Easing Congestion in Metro Vancouver: Prices Without Subsidies, February 25th

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Via SFU Continuing Studies:

Over the next 30 years, the Metro Vancouver region will grow by one million more people and add half a million jobs to the economy. As a region, we will have to address transportation challenges and face some difficult decisions: how will we travel for work, school and play?  How will we move goods to grow our region’s economic prosperity while maintaining our quality of life?

Rethinking Transportation: New Voices, New Ideas is a speakers’ series focused on key transportation issues and opportunities facing the Metro Vancouver region. The series will explore new perspectives on the movement of people and goods in cities with thought leaders, decision makers, and experts from across North America who have tackled some of the most pressing transportation challenges.

All lectures will be live webcast.

 

Easing Congestion in Metro Vancouver: Prices Without Subsidies

Details

Date: Tuesday, February 25, 2014, 7 p.m.
Time: 7 p.m.
Location: Djavad Mowafaghian Cinema, Goldcorp Centre for the Arts (at SFU Woodwards), 149 West Hastings, Vancouver

Admission is free, but reservations are required.

Watch the live webcast here: creative-services.sfu.ca/broadcast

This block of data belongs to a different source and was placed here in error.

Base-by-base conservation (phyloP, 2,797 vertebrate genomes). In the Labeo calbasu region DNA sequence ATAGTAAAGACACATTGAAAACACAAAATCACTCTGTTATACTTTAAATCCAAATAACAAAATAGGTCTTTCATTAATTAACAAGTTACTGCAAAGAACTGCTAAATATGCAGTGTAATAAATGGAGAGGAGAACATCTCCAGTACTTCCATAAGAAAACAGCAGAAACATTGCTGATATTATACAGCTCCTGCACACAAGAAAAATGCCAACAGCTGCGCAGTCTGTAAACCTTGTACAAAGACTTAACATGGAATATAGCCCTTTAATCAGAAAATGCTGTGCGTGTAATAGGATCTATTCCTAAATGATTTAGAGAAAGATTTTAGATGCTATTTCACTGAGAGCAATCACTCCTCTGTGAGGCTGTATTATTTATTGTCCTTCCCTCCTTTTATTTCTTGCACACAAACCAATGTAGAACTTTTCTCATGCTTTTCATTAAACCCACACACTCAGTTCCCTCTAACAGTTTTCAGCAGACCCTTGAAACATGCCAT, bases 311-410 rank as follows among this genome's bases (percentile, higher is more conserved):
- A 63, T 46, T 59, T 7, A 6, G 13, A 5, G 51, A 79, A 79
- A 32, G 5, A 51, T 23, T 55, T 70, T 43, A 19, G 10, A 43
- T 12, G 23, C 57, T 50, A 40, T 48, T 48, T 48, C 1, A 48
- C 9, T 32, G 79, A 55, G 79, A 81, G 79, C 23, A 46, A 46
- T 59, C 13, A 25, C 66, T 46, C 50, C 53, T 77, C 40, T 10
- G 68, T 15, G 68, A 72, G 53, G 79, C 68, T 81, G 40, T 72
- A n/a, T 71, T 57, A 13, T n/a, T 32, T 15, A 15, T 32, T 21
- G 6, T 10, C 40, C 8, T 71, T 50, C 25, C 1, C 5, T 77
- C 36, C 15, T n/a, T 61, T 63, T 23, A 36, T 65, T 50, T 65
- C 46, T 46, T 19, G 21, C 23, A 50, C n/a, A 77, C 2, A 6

Andrew Coyne will talk about a unified approach to pricing cars and transit.

Transit advocates commonly suppose that subsidizing transit more heavily will induce more people to give up their cars, thus alleviating congestion. The evidence for this is scant, while a better solution is at hand: pricing roads.

Not only would road tolls automatically make transit more competitive with cars, but surface transit users would also benefit from the faster traffic flows that result. Pricing road use is the only effective way to induce people to drive less: indeed, as road use is at present rationed by time rather than money, other proposed methods (e.g., wider roads, carpooling, synchronized lights, etc.,) end up inducing people to drive more, since they reduce the time-price of using the roads.

Put the revenues from road tolls toward subsidizing transit? No: subsidized transit suffers from much the same defects as subsidized roads — both mask the real price of resource use, and both encourage sprawl. Moreover, to the extent subsidies make transit less dependent on riders for revenues, they lessen incentives to innovate and improve service.

 

About Andrew Coyne

Andrew CoyneAndrew Coyne is a national columnist for Postmedia/National Post and has been a regular contributor to The National’s At Issue panel since 2005.

Raised in Winnipeg, he went on to study at the London School of Economics and is a fellow of the School of Public Policy and Governance at the University of Toronto. Over the past two decades he has been an editorial writer and columnist for The National Post and The Globe and Mail. He has also contributed to a number of other publications including The New York TimesNational ReviewTime andThe Wall Street Journal.

Andrew has won two National Newspaper Awards and the Hyman Solomon Award for Excellence in Public Policy Journalism.

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